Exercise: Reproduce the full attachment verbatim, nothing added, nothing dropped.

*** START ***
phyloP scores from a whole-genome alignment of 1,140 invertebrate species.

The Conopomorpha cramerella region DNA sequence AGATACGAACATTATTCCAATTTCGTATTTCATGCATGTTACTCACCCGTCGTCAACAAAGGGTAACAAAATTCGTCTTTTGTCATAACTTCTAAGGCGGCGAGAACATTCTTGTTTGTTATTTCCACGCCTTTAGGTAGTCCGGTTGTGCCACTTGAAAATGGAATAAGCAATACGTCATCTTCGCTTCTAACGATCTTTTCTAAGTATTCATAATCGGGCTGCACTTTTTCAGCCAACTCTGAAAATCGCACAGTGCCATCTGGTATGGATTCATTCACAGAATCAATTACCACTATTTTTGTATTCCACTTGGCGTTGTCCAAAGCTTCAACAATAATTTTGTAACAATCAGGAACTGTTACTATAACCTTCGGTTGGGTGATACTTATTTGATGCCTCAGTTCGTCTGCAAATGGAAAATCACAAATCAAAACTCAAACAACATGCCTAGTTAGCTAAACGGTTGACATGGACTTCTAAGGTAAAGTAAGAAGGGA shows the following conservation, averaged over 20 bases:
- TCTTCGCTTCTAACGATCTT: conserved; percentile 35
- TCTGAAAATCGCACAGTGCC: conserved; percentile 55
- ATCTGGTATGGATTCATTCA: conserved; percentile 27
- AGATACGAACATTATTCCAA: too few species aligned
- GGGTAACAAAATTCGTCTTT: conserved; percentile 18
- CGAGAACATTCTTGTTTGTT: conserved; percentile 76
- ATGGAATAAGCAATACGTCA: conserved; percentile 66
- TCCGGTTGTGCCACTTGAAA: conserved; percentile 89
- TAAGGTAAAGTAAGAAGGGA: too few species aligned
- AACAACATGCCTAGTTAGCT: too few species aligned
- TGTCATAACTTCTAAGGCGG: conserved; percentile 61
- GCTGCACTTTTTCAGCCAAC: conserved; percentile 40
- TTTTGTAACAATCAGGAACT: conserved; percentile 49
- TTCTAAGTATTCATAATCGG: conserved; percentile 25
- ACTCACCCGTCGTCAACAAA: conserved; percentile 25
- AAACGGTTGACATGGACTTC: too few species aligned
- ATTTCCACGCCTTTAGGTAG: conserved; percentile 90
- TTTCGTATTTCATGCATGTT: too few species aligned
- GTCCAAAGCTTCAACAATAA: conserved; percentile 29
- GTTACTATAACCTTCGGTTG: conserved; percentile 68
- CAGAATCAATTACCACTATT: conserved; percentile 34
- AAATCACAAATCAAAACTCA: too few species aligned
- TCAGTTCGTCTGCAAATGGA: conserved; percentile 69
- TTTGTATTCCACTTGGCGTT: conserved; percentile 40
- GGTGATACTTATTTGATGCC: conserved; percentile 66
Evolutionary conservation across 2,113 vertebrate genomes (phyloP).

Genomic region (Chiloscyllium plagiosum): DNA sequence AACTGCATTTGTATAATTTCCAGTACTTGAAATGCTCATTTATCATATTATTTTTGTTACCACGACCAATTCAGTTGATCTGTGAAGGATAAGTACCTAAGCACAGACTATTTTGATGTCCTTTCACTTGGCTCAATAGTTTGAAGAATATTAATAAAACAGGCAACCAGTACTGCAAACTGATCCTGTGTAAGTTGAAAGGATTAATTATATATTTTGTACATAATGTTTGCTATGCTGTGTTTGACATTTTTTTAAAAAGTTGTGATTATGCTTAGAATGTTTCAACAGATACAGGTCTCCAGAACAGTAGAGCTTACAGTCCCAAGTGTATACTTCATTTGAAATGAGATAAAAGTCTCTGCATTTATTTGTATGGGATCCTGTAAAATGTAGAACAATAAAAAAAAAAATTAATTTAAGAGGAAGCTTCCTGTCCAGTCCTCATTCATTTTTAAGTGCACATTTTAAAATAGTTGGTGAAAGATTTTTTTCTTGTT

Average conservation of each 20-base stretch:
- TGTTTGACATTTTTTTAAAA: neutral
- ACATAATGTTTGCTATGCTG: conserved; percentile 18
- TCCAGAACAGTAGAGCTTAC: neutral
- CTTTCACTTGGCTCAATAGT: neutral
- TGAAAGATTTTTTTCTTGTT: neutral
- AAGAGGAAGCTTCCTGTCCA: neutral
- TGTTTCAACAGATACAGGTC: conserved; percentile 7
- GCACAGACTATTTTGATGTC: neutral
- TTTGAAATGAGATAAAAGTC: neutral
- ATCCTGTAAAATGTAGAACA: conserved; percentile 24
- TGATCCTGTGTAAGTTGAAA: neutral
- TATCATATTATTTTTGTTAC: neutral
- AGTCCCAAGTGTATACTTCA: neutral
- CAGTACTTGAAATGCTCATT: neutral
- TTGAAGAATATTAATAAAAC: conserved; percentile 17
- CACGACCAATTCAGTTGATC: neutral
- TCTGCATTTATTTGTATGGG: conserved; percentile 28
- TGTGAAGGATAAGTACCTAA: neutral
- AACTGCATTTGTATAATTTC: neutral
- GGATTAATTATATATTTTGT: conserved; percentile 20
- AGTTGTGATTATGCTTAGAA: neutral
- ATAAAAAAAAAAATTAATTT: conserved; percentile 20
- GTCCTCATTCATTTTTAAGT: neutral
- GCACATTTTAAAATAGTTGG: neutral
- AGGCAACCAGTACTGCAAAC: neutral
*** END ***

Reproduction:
phyloP scores from a whole-genome alignment of 1,140 invertebrate species.

The Conopomorpha cramerella region DNA sequence AGATACGAACATTATTCCAATTTCGTATTTCATGCATGTTACTCACCCGTCGTCAACAAAGGGTAACAAAATTCGTCTTTTGTCATAACTTCTAAGGCGGCGAGAACATTCTTGTTTGTTATTTCCACGCCTTTAGGTAGTCCGGTTGTGCCACTTGAAAATGGAATAAGCAATACGTCATCTTCGCTTCTAACGATCTTTTCTAAGTATTCATAATCGGGCTGCACTTTTTCAGCCAACTCTGAAAATCGCACAGTGCCATCTGGTATGGATTCATTCACAGAATCAATTACCACTATTTTTGTATTCCACTTGGCGTTGTCCAAAGCTTCAACAATAATTTTGTAACAATCAGGAACTGTTACTATAACCTTCGGTTGGGTGATACTTATTTGATGCCTCAGTTCGTCTGCAAATGGAAAATCACAAATCAAAACTCAAACAACATGCCTAGTTAGCTAAACGGTTGACATGGACTTCTAAGGTAAAGTAAGAAGGGA shows the following conservation, averaged over 20 bases:
- TCTTCGCTTCTAACGATCTT: conserved; percentile 35
- TCTGAAAATCGCACAGTGCC: conserved; percentile 55
- ATCTGGTATGGATTCATTCA: conserved; percentile 27
- AGATACGAACATTATTCCAA: too few species aligned
- GGGTAACAAAATTCGTCTTT: conserved; percentile 18
- CGAGAACATTCTTGTTTGTT: conserved; percentile 76
- ATGGAATAAGCAATACGTCA: conserved; percentile 66
- TCCGGTTGTGCCACTTGAAA: conserved; percentile 89
- TAAGGTAAAGTAAGAAGGGA: too few species aligned
- AACAACATGCCTAGTTAGCT: too few species aligned
- TGTCATAACTTCTAAGGCGG: conserved; percentile 61
- GCTGCACTTTTTCAGCCAAC: conserved; percentile 40
- TTTTGTAACAATCAGGAACT: conserved; percentile 49
- TTCTAAGTATTCATAATCGG: conserved; percentile 25
- ACTCACCCGTCGTCAACAAA: conserved; percentile 25
- AAACGGTTGACATGGACTTC: too few species aligned
- ATTTCCACGCCTTTAGGTAG: conserved; percentile 90
- TTTCGTATTTCATGCATGTT: too few species aligned
- GTCCAAAGCTTCAACAATAA: conserved; percentile 29
- GTTACTATAACCTTCGGTTG: conserved; percentile 68
- CAGAATCAATTACCACTATT: conserved; percentile 34
- AAATCACAAATCAAAACTCA: too few species aligned
- TCAGTTCGTCTGCAAATGGA: conserved; percentile 69
- TTTGTATTCCACTTGGCGTT: conserved; percentile 40
- GGTGATACTTATTTGATGCC: conserved; percentile 66
Evolutionary conservation across 2,113 vertebrate genomes (phyloP).

Genomic region (Chiloscyllium plagiosum): DNA sequence AACTGCATTTGTATAATTTCCAGTACTTGAAATGCTCATTTATCATATTATTTTTGTTACCACGACCAATTCAGTTGATCTGTGAAGGATAAGTACCTAAGCACAGACTATTTTGATGTCCTTTCACTTGGCTCAATAGTTTGAAGAATATTAATAAAACAGGCAACCAGTACTGCAAACTGATCCTGTGTAAGTTGAAAGGATTAATTATATATTTTGTACATAATGTTTGCTATGCTGTGTTTGACATTTTTTTAAAAAGTTGTGATTATGCTTAGAATGTTTCAACAGATACAGGTCTCCAGAACAGTAGAGCTTACAGTCCCAAGTGTATACTTCATTTGAAATGAGATAAAAGTCTCTGCATTTATTTGTATGGGATCCTGTAAAATGTAGAACAATAAAAAAAAAAATTAATTTAAGAGGAAGCTTCCTGTCCAGTCCTCATTCATTTTTAAGTGCACATTTTAAAATAGTTGGTGAAAGATTTTTTTCTTGTT

Average conservation of each 20-base stretch:
- TGTTTGACATTTTTTTAAAA: neutral
- ACATAATGTTTGCTATGCTG: conserved; percentile 18
- TCCAGAACAGTAGAGCTTAC: neutral
- CTTTCACTTGGCTCAATAGT: neutral
- TGAAAGATTTTTTTCTTGTT: neutral
- AAGAGGAAGCTTCCTGTCCA: neutral
- TGTTTCAACAGATACAGGTC: conserved; percentile 7
- GCACAGACTATTTTGATGTC: neutral
- TTTGAAATGAGATAAAAGTC: neutral
- ATCCTGTAAAATGTAGAACA: conserved; percentile 24
- TGATCCTGTGTAAGTTGAAA: neutral
- TATCATATTATTTTTGTTAC: neutral
- AGTCCCAAGTGTATACTTCA: neutral
- CAGTACTTGAAATGCTCATT: neutral
- TTGAAGAATATTAATAAAAC: conserved; percentile 17
- CACGACCAATTCAGTTGATC: neutral
- TCTGCATTTATTTGTATGGG: conserved; percentile 28
- TGTGAAGGATAAGTACCTAA: neutral
- AACTGCATTTGTATAATTTC: neutral
- GGATTAATTATATATTTTGT: conserved; percentile 20
- AGTTGTGATTATGCTTAGAA: neutral
- ATAAAAAAAAAAATTAATTT: conserved; percentile 20
- GTCCTCATTCATTTTTAAGT: neutral
- GCACATTTTAAAATAGTTGG: neutral
- AGGCAACCAGTACTGCAAAC: neutral